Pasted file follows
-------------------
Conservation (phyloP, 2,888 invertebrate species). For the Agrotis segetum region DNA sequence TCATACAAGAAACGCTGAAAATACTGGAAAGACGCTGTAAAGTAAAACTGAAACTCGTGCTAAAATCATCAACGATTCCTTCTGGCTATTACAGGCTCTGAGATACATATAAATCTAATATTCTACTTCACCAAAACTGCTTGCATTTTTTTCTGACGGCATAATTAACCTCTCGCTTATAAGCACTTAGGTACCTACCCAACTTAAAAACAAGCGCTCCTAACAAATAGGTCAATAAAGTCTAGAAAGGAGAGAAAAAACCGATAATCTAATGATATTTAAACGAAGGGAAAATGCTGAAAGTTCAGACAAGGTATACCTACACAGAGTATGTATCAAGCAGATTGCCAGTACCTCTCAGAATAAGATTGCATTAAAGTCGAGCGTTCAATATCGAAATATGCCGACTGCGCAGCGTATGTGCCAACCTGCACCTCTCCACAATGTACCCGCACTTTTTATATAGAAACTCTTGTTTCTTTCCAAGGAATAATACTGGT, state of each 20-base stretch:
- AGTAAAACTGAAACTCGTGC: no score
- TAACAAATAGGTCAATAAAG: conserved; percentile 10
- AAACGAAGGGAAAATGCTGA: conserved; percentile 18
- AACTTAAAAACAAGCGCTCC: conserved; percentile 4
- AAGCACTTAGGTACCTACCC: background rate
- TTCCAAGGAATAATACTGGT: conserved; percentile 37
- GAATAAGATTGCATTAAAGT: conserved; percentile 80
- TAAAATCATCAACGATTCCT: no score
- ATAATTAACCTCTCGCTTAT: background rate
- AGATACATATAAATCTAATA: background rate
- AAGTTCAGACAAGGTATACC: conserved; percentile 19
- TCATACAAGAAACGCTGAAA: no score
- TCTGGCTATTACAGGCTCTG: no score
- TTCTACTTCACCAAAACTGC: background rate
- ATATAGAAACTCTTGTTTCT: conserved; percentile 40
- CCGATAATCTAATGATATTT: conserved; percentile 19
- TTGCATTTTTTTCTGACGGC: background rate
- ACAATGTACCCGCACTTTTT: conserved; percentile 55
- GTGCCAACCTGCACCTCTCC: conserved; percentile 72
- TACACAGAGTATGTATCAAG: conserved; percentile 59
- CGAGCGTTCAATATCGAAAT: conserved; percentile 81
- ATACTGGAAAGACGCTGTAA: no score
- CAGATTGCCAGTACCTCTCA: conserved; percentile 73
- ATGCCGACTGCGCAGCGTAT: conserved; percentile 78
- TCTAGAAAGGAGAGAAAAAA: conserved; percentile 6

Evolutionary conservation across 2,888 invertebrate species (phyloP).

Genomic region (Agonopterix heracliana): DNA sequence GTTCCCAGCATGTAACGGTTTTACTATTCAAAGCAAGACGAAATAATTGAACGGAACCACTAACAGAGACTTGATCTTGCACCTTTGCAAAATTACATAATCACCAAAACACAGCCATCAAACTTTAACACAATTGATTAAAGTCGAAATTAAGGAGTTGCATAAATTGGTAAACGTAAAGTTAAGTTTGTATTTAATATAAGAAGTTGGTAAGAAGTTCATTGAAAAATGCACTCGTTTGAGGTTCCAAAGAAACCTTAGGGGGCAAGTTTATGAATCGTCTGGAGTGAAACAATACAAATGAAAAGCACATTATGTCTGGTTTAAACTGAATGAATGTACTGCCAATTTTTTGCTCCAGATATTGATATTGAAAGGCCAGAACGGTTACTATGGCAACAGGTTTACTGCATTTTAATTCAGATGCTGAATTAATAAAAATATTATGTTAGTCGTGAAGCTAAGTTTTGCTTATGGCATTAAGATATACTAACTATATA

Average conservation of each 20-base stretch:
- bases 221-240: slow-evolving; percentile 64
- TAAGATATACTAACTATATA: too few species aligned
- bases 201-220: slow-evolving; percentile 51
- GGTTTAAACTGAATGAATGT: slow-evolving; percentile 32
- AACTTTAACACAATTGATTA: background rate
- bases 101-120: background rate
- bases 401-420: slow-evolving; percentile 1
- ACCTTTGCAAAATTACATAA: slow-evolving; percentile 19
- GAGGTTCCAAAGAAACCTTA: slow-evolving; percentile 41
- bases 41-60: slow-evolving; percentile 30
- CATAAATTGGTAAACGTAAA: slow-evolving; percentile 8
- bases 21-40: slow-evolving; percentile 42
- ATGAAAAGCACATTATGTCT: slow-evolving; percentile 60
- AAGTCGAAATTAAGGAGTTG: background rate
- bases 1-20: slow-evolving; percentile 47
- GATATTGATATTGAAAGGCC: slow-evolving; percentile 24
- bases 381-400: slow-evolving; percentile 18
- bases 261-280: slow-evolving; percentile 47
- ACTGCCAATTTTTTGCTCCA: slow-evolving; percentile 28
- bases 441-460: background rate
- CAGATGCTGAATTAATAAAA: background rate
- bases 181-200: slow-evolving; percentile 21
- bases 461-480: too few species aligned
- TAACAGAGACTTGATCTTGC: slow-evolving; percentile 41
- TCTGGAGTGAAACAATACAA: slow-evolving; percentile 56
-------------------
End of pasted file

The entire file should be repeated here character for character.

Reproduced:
Conservation (phyloP, 2,888 invertebrate species). For the Agrotis segetum region DNA sequence TCATACAAGAAACGCTGAAAATACTGGAAAGACGCTGTAAAGTAAAACTGAAACTCGTGCTAAAATCATCAACGATTCCTTCTGGCTATTACAGGCTCTGAGATACATATAAATCTAATATTCTACTTCACCAAAACTGCTTGCATTTTTTTCTGACGGCATAATTAACCTCTCGCTTATAAGCACTTAGGTACCTACCCAACTTAAAAACAAGCGCTCCTAACAAATAGGTCAATAAAGTCTAGAAAGGAGAGAAAAAACCGATAATCTAATGATATTTAAACGAAGGGAAAATGCTGAAAGTTCAGACAAGGTATACCTACACAGAGTATGTATCAAGCAGATTGCCAGTACCTCTCAGAATAAGATTGCATTAAAGTCGAGCGTTCAATATCGAAATATGCCGACTGCGCAGCGTATGTGCCAACCTGCACCTCTCCACAATGTACCCGCACTTTTTATATAGAAACTCTTGTTTCTTTCCAAGGAATAATACTGGT, state of each 20-base stretch:
- AGTAAAACTGAAACTCGTGC: no score
- TAACAAATAGGTCAATAAAG: conserved; percentile 10
- AAACGAAGGGAAAATGCTGA: conserved; percentile 18
- AACTTAAAAACAAGCGCTCC: conserved; percentile 4
- AAGCACTTAGGTACCTACCC: background rate
- TTCCAAGGAATAATACTGGT: conserved; percentile 37
- GAATAAGATTGCATTAAAGT: conserved; percentile 80
- TAAAATCATCAACGATTCCT: no score
- ATAATTAACCTCTCGCTTAT: background rate
- AGATACATATAAATCTAATA: background rate
- AAGTTCAGACAAGGTATACC: conserved; percentile 19
- TCATACAAGAAACGCTGAAA: no score
- TCTGGCTATTACAGGCTCTG: no score
- TTCTACTTCACCAAAACTGC: background rate
- ATATAGAAACTCTTGTTTCT: conserved; percentile 40
- CCGATAATCTAATGATATTT: conserved; percentile 19
- TTGCATTTTTTTCTGACGGC: background rate
- ACAATGTACCCGCACTTTTT: conserved; percentile 55
- GTGCCAACCTGCACCTCTCC: conserved; percentile 72
- TACACAGAGTATGTATCAAG: conserved; percentile 59
- CGAGCGTTCAATATCGAAAT: conserved; percentile 81
- ATACTGGAAAGACGCTGTAA: no score
- CAGATTGCCAGTACCTCTCA: conserved; percentile 73
- ATGCCGACTGCGCAGCGTAT: conserved; percentile 78
- TCTAGAAAGGAGAGAAAAAA: conserved; percentile 6

Evolutionary conservation across 2,888 invertebrate species (phyloP).

Genomic region (Agonopterix heracliana): DNA sequence GTTCCCAGCATGTAACGGTTTTACTATTCAAAGCAAGACGAAATAATTGAACGGAACCACTAACAGAGACTTGATCTTGCACCTTTGCAAAATTACATAATCACCAAAACACAGCCATCAAACTTTAACACAATTGATTAAAGTCGAAATTAAGGAGTTGCATAAATTGGTAAACGTAAAGTTAAGTTTGTATTTAATATAAGAAGTTGGTAAGAAGTTCATTGAAAAATGCACTCGTTTGAGGTTCCAAAGAAACCTTAGGGGGCAAGTTTATGAATCGTCTGGAGTGAAACAATACAAATGAAAAGCACATTATGTCTGGTTTAAACTGAATGAATGTACTGCCAATTTTTTGCTCCAGATATTGATATTGAAAGGCCAGAACGGTTACTATGGCAACAGGTTTACTGCATTTTAATTCAGATGCTGAATTAATAAAAATATTATGTTAGTCGTGAAGCTAAGTTTTGCTTATGGCATTAAGATATACTAACTATATA

Average conservation of each 20-base stretch:
- bases 221-240: slow-evolving; percentile 64
- TAAGATATACTAACTATATA: too few species aligned
- bases 201-220: slow-evolving; percentile 51
- GGTTTAAACTGAATGAATGT: slow-evolving; percentile 32
- AACTTTAACACAATTGATTA: background rate
- bases 101-120: background rate
- bases 401-420: slow-evolving; percentile 1
- ACCTTTGCAAAATTACATAA: slow-evolving; percentile 19
- GAGGTTCCAAAGAAACCTTA: slow-evolving; percentile 41
- bases 41-60: slow-evolving; percentile 30
- CATAAATTGGTAAACGTAAA: slow-evolving; percentile 8
- bases 21-40: slow-evolving; percentile 42
- ATGAAAAGCACATTATGTCT: slow-evolving; percentile 60
- AAGTCGAAATTAAGGAGTTG: background rate
- bases 1-20: slow-evolving; percentile 47
- GATATTGATATTGAAAGGCC: slow-evolving; percentile 24
- bases 381-400: slow-evolving; percentile 18
- bases 261-280: slow-evolving; percentile 47
- ACTGCCAATTTTTTGCTCCA: slow-evolving; percentile 28
- bases 441-460: background rate
- CAGATGCTGAATTAATAAAA: background rate
- bases 181-200: slow-evolving; percentile 21
- bases 461-480: too few species aligned
- TAACAGAGACTTGATCTTGC: slow-evolving; percentile 41
- TCTGGAGTGAAACAATACAA: slow-evolving; percentile 56